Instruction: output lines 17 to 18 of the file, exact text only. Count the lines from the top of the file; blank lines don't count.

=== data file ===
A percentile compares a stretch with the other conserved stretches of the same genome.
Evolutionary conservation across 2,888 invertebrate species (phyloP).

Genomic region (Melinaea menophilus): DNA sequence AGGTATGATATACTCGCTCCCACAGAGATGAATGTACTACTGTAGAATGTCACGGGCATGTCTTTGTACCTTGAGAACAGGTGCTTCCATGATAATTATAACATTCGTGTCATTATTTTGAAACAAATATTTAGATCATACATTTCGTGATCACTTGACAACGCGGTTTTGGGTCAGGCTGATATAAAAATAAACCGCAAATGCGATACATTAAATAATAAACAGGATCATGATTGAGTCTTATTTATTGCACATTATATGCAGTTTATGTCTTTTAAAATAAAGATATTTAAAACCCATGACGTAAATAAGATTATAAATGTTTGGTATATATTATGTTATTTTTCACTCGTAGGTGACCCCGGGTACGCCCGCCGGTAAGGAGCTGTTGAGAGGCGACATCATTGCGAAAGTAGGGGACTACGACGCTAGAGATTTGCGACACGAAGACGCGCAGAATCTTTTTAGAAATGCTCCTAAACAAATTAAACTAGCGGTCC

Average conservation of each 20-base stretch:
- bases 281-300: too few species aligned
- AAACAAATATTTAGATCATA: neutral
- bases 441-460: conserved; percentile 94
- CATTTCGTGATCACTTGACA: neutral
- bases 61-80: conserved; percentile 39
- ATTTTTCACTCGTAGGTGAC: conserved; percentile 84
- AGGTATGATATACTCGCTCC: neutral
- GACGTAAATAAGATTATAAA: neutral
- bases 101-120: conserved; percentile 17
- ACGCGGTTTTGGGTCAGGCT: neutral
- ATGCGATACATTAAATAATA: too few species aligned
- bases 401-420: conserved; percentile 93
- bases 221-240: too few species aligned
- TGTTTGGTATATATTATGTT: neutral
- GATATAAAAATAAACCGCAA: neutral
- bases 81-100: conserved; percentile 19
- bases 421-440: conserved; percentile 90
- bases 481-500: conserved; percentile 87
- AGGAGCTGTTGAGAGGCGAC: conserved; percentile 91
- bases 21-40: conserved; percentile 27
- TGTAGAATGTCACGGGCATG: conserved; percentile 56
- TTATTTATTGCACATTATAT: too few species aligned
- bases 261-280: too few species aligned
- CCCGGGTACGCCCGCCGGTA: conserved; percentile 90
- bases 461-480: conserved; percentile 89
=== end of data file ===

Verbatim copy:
- bases 221-240: too few species aligned
- TGTTTGGTATATATTATGTT: neutral